You can run the best studio in the world, but if it is not a great, safe location, people will hesitate to bring their children. This could cost you business! And, while the price of a less than desirable location may be appealing, this is not an area to skimp on your budget; rather, you should invest in being in a better part of town.

When considering locations, investigate your neighbors and see if that fits into your ideologies and overall theme. A great place for a primary location might be in an area with a fun park, a children’s preschool, and a music center. You would not want to open your facility in an area that was surrounded by bars or other non-child friendly venues. Be alert, and think of how parents may view your location and presentation.

4. Visibility

The cost of a visible location is expensive, and ultimately you will pay more rent. But, you will compensate the cost through blatant marketing. If your location is centered in an area that supports a lot of drive-by traffic, your facility will constantly be on the forefront of your community’s mind.

Keep in mind that convenience is a primary factor for people joining a dance studio (or any extracurricular activity). Make sure your locale is near prospective clients and reflects the mentality of the neighborhood. Some dancers will come to you because you run an excellent program and train great performers. But, the bulk of your students (and, consequently, your income) will result from people that are taking dance because your activity is convenient to their home.  Make sure that where you decide to put your studio is near a solid base of prospective clients.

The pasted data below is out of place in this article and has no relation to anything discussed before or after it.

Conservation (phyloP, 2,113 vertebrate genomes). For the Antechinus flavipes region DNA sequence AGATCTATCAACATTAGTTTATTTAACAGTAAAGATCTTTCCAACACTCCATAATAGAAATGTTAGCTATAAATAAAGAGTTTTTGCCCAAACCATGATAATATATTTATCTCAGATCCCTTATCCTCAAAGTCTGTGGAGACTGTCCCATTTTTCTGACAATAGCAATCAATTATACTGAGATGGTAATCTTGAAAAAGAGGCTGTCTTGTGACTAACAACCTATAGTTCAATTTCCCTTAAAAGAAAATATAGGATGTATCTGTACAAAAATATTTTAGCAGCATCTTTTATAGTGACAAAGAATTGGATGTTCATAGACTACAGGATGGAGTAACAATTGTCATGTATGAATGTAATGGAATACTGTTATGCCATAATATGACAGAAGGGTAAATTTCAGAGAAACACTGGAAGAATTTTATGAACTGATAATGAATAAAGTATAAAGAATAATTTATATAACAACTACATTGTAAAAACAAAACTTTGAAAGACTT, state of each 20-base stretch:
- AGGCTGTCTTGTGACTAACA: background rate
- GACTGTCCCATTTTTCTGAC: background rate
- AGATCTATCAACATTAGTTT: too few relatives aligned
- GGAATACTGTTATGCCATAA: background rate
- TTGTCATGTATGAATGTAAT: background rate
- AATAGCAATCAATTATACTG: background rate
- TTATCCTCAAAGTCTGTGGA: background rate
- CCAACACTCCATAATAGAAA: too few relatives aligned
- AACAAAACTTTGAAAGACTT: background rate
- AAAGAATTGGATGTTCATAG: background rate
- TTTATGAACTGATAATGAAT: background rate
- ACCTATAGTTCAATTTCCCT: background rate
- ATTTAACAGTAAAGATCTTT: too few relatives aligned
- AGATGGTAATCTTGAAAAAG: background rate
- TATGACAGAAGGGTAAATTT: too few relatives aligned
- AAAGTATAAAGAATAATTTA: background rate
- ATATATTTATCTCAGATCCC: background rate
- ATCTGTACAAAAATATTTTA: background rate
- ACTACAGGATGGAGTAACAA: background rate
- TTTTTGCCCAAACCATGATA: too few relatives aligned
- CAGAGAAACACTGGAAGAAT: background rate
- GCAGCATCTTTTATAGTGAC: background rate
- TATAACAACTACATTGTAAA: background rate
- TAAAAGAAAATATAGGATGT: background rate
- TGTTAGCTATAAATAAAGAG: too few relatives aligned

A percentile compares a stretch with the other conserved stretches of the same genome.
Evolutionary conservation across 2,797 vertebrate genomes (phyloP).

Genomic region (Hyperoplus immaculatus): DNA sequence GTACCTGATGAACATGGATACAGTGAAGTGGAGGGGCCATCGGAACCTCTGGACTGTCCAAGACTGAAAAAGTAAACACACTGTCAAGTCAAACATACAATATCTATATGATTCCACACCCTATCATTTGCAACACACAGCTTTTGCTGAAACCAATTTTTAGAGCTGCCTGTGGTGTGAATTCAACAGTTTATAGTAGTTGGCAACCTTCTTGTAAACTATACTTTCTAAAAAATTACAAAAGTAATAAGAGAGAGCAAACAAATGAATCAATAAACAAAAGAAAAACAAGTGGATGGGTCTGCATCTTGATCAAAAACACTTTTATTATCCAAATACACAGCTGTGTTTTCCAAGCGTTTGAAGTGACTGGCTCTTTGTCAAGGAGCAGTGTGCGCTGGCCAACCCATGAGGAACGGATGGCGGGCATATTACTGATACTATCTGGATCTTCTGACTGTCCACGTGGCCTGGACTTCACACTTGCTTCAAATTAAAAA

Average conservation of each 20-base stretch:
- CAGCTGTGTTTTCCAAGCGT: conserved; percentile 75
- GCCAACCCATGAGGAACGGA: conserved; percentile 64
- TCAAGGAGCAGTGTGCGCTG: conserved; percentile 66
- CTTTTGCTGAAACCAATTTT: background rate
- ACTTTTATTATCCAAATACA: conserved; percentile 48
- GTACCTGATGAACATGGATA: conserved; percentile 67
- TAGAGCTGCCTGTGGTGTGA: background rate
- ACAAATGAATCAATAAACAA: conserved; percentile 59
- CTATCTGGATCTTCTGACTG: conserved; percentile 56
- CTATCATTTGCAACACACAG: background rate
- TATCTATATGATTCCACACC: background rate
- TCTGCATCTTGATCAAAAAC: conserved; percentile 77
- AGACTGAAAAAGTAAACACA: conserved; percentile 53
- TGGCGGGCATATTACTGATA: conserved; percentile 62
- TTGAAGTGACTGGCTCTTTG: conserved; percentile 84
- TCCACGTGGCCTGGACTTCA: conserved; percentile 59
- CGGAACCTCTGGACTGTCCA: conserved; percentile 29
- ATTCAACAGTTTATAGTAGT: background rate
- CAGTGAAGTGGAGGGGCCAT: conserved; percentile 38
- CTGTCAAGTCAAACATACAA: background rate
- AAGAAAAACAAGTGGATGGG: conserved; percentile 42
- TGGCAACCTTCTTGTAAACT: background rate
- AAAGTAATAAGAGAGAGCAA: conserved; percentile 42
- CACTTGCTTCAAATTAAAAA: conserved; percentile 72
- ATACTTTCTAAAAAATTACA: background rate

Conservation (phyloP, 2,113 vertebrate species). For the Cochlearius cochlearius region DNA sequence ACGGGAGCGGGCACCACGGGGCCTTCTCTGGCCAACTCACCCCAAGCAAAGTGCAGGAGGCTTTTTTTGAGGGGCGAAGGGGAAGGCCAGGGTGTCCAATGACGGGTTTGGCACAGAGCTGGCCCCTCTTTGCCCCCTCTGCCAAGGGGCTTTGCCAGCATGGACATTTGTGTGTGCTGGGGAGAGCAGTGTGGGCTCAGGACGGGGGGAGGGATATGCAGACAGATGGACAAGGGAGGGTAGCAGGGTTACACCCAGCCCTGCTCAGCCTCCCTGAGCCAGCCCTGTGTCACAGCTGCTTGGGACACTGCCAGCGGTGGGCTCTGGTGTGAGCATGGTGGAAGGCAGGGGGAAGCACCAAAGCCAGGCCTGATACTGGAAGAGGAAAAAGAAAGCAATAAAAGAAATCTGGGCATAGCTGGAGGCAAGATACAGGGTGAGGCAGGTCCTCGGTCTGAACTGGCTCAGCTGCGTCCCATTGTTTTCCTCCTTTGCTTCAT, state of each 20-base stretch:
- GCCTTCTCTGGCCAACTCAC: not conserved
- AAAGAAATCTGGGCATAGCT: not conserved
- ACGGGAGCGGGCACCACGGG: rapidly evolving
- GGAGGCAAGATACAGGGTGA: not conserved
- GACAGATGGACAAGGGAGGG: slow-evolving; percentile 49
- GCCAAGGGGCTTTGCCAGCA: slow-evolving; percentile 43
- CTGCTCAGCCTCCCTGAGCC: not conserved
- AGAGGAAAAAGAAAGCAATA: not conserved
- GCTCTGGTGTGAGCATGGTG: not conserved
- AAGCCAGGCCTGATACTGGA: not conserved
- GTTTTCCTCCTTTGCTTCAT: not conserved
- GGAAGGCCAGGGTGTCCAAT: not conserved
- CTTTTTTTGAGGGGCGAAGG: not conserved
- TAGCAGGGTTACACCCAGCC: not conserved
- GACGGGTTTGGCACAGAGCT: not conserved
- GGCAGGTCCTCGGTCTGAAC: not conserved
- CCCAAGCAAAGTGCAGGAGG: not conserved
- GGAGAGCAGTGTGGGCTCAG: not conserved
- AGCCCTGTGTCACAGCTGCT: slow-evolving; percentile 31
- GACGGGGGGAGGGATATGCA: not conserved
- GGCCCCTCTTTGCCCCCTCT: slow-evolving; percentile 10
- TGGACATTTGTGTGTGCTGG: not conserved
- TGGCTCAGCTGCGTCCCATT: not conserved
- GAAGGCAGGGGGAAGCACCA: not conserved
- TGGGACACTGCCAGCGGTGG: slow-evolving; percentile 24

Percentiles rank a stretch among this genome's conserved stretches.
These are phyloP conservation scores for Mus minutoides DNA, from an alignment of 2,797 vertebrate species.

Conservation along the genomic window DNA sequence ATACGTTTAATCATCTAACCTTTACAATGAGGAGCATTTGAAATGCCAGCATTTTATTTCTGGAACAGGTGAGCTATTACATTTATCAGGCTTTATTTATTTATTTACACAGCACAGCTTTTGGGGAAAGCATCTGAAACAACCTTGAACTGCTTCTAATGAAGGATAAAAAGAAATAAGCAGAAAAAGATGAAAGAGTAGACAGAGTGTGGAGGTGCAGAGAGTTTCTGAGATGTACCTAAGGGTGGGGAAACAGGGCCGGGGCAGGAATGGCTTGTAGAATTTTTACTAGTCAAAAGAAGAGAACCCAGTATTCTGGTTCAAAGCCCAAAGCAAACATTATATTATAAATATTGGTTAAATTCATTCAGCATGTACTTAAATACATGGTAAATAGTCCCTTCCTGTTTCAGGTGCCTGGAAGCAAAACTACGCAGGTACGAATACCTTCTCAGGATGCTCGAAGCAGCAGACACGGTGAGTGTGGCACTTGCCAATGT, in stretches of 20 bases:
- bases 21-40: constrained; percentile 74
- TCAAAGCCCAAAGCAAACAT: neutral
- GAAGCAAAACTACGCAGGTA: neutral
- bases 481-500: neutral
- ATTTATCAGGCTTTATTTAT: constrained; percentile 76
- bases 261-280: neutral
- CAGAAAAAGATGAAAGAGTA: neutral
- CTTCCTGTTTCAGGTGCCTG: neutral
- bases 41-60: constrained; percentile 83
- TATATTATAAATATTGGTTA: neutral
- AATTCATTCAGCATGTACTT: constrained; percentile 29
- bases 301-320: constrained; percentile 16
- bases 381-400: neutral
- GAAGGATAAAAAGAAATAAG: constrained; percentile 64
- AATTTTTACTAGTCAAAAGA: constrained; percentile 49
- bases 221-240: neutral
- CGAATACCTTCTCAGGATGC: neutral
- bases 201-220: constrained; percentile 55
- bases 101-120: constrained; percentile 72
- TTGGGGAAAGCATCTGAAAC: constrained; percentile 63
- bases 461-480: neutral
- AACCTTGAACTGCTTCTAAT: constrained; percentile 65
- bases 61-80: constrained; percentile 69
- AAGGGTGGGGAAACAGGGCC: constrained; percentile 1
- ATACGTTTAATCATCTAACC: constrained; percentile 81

Consider what nearby, prospective clients want in a space.  Are you near a country club with high expectations for their children’s extracurricular activities?  Be sure that your space reflects the mentality of the neighborhood and fits in with your potential client’s expectations. If a competitor (dance studio, gym or otherwise) has a considerably nicer or more visible facility, how are you planning on competing?

5. Nearby Anchors

As mentioned in the safety segment, knowing the businesses that surround you can greatly impact your business, positively or negatively. Know the resources that will be surrounding you and how you can use them to benefit your business. Being near a popular landmark can help your business when providing directions. Also, if you are near a school or another complimentary business to your target market, this can be highly beneficial. People appreciate surroundings that are familiar.

6. Feasibility of Meeting your Opening Goals / Timeline

It’s important to consult with your landlord/contractor to ensure that they can meet your opening goals with construction permitting, up fits, etc. It’s important to initiate the beginning phases of starting a dance studio with the highest levels of professionalism and organization.

The Bottom Line

Your dance studio’s outward appearance will make a huge impression on your clientele. Take the time to provide the best possible environment and regularly evaluate areas for potential improvement. Make sure your facility is cutting-edge, safe, and the appropriate environment for your dancers to thrive.

Studio Start-Up Guide

Want to learn more?

Part 2 of the Studio Start-Up Guide deals with Dance Studio Floor Plans and layout design.

Part 3 of the Studio Start-Up Guide deals with Dance Gear and Decorations.

For those of you getting serious about starting a dance studio or looking to make some big improvements, you can also download our FREE E-Book, “Dance Studio Ideas and More: The Official TutuTix E-Book!”